To hybrid, or not to hybrid
Due to the covid19 pandemic, hybrid events are strongly on the rise. But what exactly are they and when is the best time to use them as a company? Our business unit manager Marc Zwiers gives advice.
What is a hybrid event?
‘Let’s start with the definition of a hybrid event,’ says Marc. ‘Many people see a hybrid event primarily as an event that combines a live event with an online event. In short, there are people at a certain location and in addition people are watching digitally’. This is the most common form, but according to Marc there is another option. ‘The other day we organized an event for Interfood, where the presenters were in our studio and one presenter at a large distance in South America. In addition, employees from all over the world participated and these people were also shown on screens in the decor. This way, in the absence of “live”, a “collective we” was created as much as possible.’
The future of hybrid
No matter how you define ‘hybrid’, it is certain that we will experience many more hybrid events in the future. ‘The pandemic has of course accelerated them. I advise companies not to completely abandon physical events when they are allowed again. It is simply valuable to be able to look each other in the eye. We also see that the tools for breakout sessions, where you speak individually with a small group or one-on-one, are still in their infancy. You miss those social aspects digitally.’
Interplay between on- and offline
At the same time, the advantages of hybrid are plentiful: the costs are lower, it saves travel time and it is much sustainable. Another, often unexpected, advantage is that the audience digitally raises their hand much faster in an online session than in a room. You get a lot of interaction from the digital environment, which in turn has an effect on the audience in the physical location. This creates a strong interaction between the on- and offline world.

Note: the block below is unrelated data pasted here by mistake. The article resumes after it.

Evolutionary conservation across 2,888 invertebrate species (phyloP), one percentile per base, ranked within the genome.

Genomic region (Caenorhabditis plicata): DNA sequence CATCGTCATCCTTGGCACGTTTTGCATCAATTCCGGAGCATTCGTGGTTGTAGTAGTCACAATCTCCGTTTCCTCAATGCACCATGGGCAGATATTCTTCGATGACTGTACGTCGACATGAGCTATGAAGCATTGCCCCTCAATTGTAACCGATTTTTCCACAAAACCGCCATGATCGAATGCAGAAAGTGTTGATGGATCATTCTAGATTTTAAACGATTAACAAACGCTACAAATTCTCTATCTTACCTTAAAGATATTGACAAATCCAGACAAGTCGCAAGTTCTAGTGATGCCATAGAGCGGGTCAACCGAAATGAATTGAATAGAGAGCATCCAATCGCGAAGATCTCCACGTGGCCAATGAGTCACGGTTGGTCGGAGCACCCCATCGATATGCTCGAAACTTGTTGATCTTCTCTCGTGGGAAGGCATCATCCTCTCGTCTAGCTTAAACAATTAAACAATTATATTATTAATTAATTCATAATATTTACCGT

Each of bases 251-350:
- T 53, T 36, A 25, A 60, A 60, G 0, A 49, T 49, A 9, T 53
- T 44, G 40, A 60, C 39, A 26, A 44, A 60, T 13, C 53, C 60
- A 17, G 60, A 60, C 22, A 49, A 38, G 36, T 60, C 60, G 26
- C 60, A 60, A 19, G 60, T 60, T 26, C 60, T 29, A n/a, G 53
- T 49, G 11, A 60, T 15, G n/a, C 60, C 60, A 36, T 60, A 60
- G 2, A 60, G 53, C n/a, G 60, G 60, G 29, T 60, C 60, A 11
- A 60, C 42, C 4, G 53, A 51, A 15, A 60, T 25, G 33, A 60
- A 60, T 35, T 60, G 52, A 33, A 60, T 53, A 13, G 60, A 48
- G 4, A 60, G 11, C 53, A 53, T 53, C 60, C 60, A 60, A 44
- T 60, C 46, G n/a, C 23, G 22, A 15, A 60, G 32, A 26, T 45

Marc suspects that we are therefore moving towards a ratio of one to four for corporate internal events. ‘A quarter of the events require everyone to be present; the other three are hybrid variants, where the choice is free or dependant on the situation whether you are physically present. At congresses and similar events, there will increasingly be a live stream option, where participants can choose whether to be physically present or watch digitally. Rotterdam Ahoy, with which we recently entered into a partnership, is a good example of a location that is suitable for this purpose.’
Marc does warn companies that a hybrid event requires a lot of preparation. ‘We unburden companies, but in the end, you actually organize two events. You shouldn’t underestimate it. The possibilities of hybrids lead to special events. The Prinsjesdagontbijt was fantastic, with a live audience at four locations and 700 entrepreneurs watching from a distance. Or the hybrid day of a national entrepeneur who, against all advice, held an event lasting no less than 6 hours and captivated the audience the whole time, both on location and digitally. That’s cool.’